State pension alert: Liz Truss promises to raise payments by over 10 percent

Liz Truss slammed for 'ignore' Sturgeon comment by Purkiss

We use your sign-up to provide content in ways you’ve consented to and to improve our understanding of you. This may include adverts from us and 3rd parties based on our understanding. You can unsubscribe at any time. More info

The Conservative MP is going up against former Chancellor Rishi Sunak in the Tory leadership and has affirmed her commitment to reinstating the triple lock. Introduced in 2010, the triple lock is a pledge to raise state pension payments by either the rate of inflation, average earnings or 2.5 percent; whichever is higher. Due to the Covid-era furlough scheme artificially inflating wages, the triple lock was temporarily suspended as the link to average earnings was scrapped for one year.

As a result of this, state pension payments would increase by either inflation or 2.5 percent.

With inflation being higher, those 66 or older found their payments rise by 3.1 percent in line with the rate as of September 2021.

However, inflation has skyrocketed in recent months with the current rate coming in at 9.4 percent.

Experts estimate that inflation could reach as high as 10 percent by September 2022 which will likely be used as the rate to which pension payments are raised.

READ MORE: State pension set to rise next year but 520,000 people will miss out

If an increase of 10 percent were to be implemented, pensioners could get a weekly payment hike of up to £18.51.

This would be an additional £74.10 per four-weekly pay period, according to the Government’s rounding policy.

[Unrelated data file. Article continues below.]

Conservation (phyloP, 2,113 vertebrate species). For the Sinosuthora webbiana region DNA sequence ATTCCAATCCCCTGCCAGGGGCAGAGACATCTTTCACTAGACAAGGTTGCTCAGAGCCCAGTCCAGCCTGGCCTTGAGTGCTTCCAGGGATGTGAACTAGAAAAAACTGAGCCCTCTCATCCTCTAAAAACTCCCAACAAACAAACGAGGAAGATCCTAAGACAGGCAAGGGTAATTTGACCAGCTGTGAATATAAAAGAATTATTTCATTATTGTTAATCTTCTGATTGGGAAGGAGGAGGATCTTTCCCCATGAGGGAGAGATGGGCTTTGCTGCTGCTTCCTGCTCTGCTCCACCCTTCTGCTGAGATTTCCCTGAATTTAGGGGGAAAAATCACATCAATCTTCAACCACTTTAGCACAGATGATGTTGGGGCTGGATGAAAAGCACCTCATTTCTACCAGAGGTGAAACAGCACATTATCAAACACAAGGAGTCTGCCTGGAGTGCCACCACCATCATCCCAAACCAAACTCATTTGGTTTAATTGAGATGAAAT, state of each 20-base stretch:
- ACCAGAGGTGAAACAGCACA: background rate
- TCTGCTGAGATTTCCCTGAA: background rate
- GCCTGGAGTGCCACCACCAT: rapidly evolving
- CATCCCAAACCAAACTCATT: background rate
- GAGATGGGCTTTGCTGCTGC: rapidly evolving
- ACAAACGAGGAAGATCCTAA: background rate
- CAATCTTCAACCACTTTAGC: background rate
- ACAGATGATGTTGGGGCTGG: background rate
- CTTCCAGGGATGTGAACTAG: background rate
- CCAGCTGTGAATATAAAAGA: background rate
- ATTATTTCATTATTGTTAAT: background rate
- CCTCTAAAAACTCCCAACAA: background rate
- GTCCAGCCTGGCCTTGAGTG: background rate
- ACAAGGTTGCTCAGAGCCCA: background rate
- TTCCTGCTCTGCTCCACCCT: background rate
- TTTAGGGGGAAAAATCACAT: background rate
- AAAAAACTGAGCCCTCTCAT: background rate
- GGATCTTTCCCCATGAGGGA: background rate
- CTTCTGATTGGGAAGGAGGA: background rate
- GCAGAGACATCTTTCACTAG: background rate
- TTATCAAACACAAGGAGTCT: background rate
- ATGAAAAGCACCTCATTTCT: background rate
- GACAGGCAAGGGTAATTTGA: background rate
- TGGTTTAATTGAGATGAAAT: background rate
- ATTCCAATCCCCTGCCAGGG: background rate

For the new state pension, payments would go up from the current rate of £185.15 per week to around £203.70.

In comparison, the old basic state pension would jump from £141.85 per week to around £156.05.

As the leadership contest heats up, Liz Truss will hope this commitment to the triple lock will help her with Conservative Party voters.

Steven Cameron, the pensions director at Aegon noted the significance of Ms Truss’ pledge to reinstate the state pension’s triple lock.

Mr Cameron explained: “It was only a matter of time before state pensions made an appearance in the Conservative Party leadership contest.

“Reports suggest Liz Truss has committed to restoring the state pension triple lock for the next three years if elected Prime Minister.

READ MORE: Britons in higher bracket can do 2 main things to reduce tax payments

“The triple lock was suspended in April 2022, removing the link to earnings increases which had been distorted because of the pandemic and furlough. Rishi Sunak, before resigning as Chancellor, had also committed to reinstate it in April 2023.”

The pensions expert emphasised that older Britons will “expect” to see their payments go up significantly to mitigate the damage caused by the current economic downturn.

He added: “Having received an increase of only 3.1 percent in April, and with inflation currently running at three times this level, state pensioners will justifiably expect to receive the full benefit of the triple lock.

“It’s widely expected that price inflation for the year to September, which is the figure used, could reach double figures, creating a triple lock increase of over 10 percent.

“Perhaps the bigger question is whether the triple lock, which in current volatile times has proven very costly, will survive in its existing form in the manifestos of all parties ahead of the next General Election.

“Currently, this grants the highest of price inflation, national average earnings increases or 2.5 percent on a year by year basis.

“Moving to a formula which averages these indicators out over say a three year period would still protect pensioners but without the peaks and troughs a year on year approach could create.”

Any potential hike to state pension payments by the Department for Work and Pensions (DWP) will come into effect in April 2022.

The winner of the Conservative Party leadership election is expected to be known by September 5, 2022.

Source: Read Full Article